In this section, we will develop a power converter for the drive motor of a battery electric vehicle. To begin, suppose we are designing a power converter to drive a new battery electric vehicle with the following specifications:
We need to create a power converter to translate the battery energy into vehicular kinetic energy. Let's answer the pertinent questions:
A synchronous motor has three phase AC delta connected stator windings and a DC armature winding. Addressing the problem of the stator field, we need to generate alternating current from the DC battery. Because the magnetic field needs to reverse with the alternating current, we need a full bridge driver that can deliver full current to the motor in both directions. A full bridge driver requires four switches for each phase winding.
The GaNFET is coupled internally with an n-channel SiMOSFET. The typical implementation for the device is as a low side switch, but we can use the GaN device as a high side switch with some exotic gate drive magic. Luckily, we can specify a gate driver chip that operates the n-channel MOSFET as both a high-side switch and low-side switch in a full bridge implementation.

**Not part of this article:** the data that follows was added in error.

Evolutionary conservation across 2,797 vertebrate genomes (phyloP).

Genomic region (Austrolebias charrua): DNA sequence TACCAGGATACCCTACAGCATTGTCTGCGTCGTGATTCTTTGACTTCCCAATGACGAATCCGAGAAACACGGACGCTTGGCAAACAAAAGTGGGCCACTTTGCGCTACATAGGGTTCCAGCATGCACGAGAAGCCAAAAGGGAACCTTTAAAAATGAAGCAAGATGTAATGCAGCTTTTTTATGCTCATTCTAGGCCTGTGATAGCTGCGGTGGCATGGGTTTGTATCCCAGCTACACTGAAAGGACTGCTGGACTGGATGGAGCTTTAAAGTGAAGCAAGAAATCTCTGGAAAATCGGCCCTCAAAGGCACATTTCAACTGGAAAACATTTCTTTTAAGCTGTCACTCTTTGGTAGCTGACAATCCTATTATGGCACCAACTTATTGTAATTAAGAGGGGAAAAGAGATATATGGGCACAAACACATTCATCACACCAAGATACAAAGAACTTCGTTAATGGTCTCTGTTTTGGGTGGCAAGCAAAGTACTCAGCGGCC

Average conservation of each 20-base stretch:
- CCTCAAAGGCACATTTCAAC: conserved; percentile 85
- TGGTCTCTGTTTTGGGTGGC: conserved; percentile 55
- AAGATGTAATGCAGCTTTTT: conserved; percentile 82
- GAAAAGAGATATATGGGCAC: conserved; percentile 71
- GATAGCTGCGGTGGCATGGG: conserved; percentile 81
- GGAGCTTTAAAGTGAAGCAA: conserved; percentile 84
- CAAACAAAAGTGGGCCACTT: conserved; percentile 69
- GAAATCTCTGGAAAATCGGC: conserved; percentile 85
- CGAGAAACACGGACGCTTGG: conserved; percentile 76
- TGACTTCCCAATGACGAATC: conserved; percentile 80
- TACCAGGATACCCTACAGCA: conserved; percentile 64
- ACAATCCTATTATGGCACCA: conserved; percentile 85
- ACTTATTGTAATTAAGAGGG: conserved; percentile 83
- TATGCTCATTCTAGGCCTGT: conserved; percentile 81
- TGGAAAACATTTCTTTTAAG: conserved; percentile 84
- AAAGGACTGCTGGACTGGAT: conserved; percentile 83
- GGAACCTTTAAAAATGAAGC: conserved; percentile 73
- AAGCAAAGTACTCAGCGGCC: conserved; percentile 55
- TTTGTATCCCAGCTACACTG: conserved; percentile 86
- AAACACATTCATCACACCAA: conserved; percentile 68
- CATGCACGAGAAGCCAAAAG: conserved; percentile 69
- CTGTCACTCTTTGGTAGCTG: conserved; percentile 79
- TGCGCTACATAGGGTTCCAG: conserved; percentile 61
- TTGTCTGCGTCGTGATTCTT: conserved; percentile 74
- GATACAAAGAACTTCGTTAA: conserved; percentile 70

From the list of candidate devices in Table 2, a good choice would be the GAN039-650NTBA. This device has a low 39 milliOhm on-state resistance (Rdson), can block 650 volts in the off-state (Vdsmax), and has been tested to the automotive standard AEC-Q101. The CCPAK1212I package has an insulated thermal path through the top of the device, which allows us to use one heat transfer means for all the devices in the full bridge implementation.
A1: Yes, we can use the GaNFET to drive the motor.